Kate’s journey took an exciting turn during her co-op placement with Regeneron Ireland, a leading player in the pharma biotech industry with an Industrial Operations and Production Supply (IOPS) facility in Limerick.

Since starting her placement in January this year, Kate’s experience at Regeneron has been nothing short of affirming.

“Every day is different. When we are in the office, we’re seeing so much and getting brought on the floor as much as possible, seeing different testing, and even getting to give a hand to the actual engineers with their tests.”

Describing a typical day on her co-op placement, Kate emphasises the importance of standard operating procedure (SOP) training.

220224 Regeneron College Awards University of Limerick. Anna Feenan, Carigaline Co Cork, Kate Storan, Dooradoyle Co Limerick and Eva McMahon, Ardnacrusha Co Clare. Pic Arthur Ellis
Regeneron College Awards University of Limerick. Anna Feenan, Carigaline Co Cork, Kate Storan, Dooradoyle Co Limerick, and Eva McMahon, Ardnacrusha Co Clare. Pic Arthur Ellis

“There’s a lot of SOP training involved in the pharma industry, so we try to get as much of that done in the morning. Then there’s a lot of Process and Instrumentation Diagram (P&ID), so we’re given the map of, let’s say, air filtration or something like that, and then we have to verify that all of those are actually there.”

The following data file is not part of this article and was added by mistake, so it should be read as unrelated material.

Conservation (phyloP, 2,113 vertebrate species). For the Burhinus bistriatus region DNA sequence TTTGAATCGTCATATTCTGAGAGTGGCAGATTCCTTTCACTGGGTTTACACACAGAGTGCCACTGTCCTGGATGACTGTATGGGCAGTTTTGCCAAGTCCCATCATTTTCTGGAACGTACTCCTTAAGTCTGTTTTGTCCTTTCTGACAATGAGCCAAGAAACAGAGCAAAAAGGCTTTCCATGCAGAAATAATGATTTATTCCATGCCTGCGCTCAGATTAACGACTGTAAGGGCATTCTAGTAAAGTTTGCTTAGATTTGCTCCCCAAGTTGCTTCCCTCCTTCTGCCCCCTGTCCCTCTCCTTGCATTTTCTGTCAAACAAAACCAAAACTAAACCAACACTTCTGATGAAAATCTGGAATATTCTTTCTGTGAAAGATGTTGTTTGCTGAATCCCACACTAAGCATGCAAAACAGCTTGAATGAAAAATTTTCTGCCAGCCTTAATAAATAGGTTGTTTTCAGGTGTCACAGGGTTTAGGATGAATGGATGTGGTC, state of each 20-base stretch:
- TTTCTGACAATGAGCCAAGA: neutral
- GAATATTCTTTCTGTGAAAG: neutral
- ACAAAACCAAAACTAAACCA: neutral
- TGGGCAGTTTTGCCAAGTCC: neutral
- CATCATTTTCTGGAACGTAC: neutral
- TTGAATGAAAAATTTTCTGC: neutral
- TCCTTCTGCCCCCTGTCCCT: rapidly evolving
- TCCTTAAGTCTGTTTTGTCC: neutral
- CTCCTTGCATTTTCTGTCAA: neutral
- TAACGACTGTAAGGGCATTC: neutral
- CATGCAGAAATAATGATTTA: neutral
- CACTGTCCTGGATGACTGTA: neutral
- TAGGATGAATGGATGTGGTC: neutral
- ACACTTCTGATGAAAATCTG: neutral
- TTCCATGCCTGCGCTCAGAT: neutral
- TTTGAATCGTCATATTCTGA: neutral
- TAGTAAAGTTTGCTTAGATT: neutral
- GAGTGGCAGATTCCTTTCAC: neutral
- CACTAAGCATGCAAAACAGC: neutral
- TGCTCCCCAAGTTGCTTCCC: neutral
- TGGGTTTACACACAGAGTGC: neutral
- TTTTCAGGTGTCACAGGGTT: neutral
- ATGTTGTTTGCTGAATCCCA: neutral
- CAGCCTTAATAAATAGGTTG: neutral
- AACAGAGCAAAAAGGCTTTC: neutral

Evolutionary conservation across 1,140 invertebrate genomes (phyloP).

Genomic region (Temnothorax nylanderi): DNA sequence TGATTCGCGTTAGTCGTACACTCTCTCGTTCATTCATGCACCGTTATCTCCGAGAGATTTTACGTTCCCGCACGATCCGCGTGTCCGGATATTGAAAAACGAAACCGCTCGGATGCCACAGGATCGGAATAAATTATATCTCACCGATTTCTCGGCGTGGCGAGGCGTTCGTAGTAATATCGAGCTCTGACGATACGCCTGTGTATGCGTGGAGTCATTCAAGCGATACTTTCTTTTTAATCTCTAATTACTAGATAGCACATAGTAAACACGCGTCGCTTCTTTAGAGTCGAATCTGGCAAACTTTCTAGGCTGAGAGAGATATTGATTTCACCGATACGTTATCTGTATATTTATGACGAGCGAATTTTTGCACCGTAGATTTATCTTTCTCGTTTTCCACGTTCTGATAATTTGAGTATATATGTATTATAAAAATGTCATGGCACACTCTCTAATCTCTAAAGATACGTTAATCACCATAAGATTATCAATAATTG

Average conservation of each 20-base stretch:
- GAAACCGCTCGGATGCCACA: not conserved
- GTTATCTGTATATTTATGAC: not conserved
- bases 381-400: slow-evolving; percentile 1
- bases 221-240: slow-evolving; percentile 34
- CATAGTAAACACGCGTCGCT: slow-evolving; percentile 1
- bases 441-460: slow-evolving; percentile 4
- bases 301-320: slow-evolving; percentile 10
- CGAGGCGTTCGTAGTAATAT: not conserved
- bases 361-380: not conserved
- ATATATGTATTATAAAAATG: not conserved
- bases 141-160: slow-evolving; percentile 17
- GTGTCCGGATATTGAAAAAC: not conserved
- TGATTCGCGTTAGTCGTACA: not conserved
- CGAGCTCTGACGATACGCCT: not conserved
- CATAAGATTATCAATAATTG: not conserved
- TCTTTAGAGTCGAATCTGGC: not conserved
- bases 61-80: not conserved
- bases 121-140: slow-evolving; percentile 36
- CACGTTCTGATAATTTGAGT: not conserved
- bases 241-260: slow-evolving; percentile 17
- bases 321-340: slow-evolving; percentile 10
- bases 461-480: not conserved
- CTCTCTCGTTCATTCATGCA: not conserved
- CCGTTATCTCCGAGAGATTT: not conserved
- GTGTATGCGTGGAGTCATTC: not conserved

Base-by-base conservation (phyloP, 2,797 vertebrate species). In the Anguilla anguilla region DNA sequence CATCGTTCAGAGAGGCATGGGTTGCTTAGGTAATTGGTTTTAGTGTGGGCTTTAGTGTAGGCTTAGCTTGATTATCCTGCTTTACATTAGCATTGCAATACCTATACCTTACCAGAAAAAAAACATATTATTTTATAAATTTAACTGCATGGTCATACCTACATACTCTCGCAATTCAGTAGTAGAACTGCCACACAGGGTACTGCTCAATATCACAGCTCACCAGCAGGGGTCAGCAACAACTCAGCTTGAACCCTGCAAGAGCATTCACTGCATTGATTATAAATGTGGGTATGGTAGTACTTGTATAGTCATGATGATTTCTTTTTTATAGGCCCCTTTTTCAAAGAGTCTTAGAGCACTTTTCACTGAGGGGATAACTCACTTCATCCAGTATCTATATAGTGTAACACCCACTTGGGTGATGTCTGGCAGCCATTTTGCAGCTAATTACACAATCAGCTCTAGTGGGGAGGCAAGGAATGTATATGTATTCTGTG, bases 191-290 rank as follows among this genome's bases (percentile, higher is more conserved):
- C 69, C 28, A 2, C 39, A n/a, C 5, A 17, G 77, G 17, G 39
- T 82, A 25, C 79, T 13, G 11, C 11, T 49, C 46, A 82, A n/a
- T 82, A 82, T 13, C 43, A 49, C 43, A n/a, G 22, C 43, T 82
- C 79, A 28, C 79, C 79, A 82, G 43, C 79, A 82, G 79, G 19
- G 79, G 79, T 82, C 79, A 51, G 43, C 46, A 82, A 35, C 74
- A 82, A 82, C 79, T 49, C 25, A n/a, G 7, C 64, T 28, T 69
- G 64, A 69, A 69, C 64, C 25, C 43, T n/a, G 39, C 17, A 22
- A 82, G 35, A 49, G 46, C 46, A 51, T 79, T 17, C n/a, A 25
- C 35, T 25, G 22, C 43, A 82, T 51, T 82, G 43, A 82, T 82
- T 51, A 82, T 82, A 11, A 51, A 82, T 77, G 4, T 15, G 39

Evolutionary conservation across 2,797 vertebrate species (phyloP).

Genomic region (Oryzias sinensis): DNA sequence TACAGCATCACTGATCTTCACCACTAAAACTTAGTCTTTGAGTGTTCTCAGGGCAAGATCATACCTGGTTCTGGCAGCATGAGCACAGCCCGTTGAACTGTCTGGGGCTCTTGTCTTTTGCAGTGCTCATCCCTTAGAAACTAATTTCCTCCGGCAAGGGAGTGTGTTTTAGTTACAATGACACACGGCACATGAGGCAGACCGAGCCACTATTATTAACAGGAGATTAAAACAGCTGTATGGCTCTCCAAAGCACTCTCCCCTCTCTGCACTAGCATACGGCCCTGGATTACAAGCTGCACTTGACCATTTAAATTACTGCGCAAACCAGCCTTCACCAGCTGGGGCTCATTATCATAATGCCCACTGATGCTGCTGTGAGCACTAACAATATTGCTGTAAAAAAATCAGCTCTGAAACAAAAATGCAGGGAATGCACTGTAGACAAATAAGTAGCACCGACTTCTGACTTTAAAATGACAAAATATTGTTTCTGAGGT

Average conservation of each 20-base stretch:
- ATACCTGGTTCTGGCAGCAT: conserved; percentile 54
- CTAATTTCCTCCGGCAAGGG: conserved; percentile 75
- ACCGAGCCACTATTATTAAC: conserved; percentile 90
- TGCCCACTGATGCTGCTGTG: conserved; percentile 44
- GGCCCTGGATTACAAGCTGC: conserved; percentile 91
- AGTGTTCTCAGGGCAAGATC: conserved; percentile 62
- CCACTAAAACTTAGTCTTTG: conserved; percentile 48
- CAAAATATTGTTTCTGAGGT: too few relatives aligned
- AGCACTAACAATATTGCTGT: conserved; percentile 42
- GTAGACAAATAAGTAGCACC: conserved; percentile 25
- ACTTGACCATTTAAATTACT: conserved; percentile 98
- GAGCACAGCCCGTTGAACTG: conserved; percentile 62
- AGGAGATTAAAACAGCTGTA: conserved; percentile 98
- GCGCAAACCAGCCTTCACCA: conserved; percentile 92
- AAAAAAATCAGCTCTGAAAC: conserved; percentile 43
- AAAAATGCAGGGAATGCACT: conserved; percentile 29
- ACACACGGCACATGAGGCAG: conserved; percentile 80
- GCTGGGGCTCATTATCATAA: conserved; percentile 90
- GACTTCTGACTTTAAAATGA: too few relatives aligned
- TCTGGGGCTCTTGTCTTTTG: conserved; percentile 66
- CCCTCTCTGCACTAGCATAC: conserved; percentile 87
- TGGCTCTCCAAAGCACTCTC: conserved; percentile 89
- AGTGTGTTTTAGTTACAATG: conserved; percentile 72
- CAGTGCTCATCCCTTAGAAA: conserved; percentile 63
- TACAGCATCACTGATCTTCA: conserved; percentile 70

The most enjoyable part for Kate is experiencing the practical application of what she’s learned.

“Seeing what you’re learning in college put into practice on the manufacturing floor. For example, we learn about chromatography columns and centrifuges, but you never actually get to see them in person until you’re somewhere like Regeneron.”

Kate was recently honoured with an award at a College Awards ceremony held at Regeneron. These accolades acknowledge and celebrate exceptional research projects undertaken by students in Science and Engineering programmes. They also offer a preview into a potential STEM career in one of the world’s leading innovative companies.

Reflecting on her role as a female in engineering, Kate acknowledges the positive shift in gender dynamics.

“I’m lucky that I actually haven’t experienced gender-related challenges, especially in chemical engineering, and there is a push now for women in STEM, which is great. The gender split was something that had actually put me off engineering originally, and then I just said, OK, I’ll do it and I’ll see how it goes, and I haven’t felt any disadvantage.”

Kate’s passion for chemical and biochemical engineering is what motivates her to pursue a career in the pharmaceutical or biotech industry after graduation. Her advice for aspiring engineers, particularly women, is to make contact with professionals in the industry.

“Talk to people in industry. When people come into school to give talks, listen to them and ask questions. It’s the only way you will get to hear about and see what happens in industry.”

Kate’s journey highlights the strides women are making in engineering. As she navigates the dynamic intersection of academia and industry, Kate Storan and others are helping to pave the way for a future filled with more women in engineering.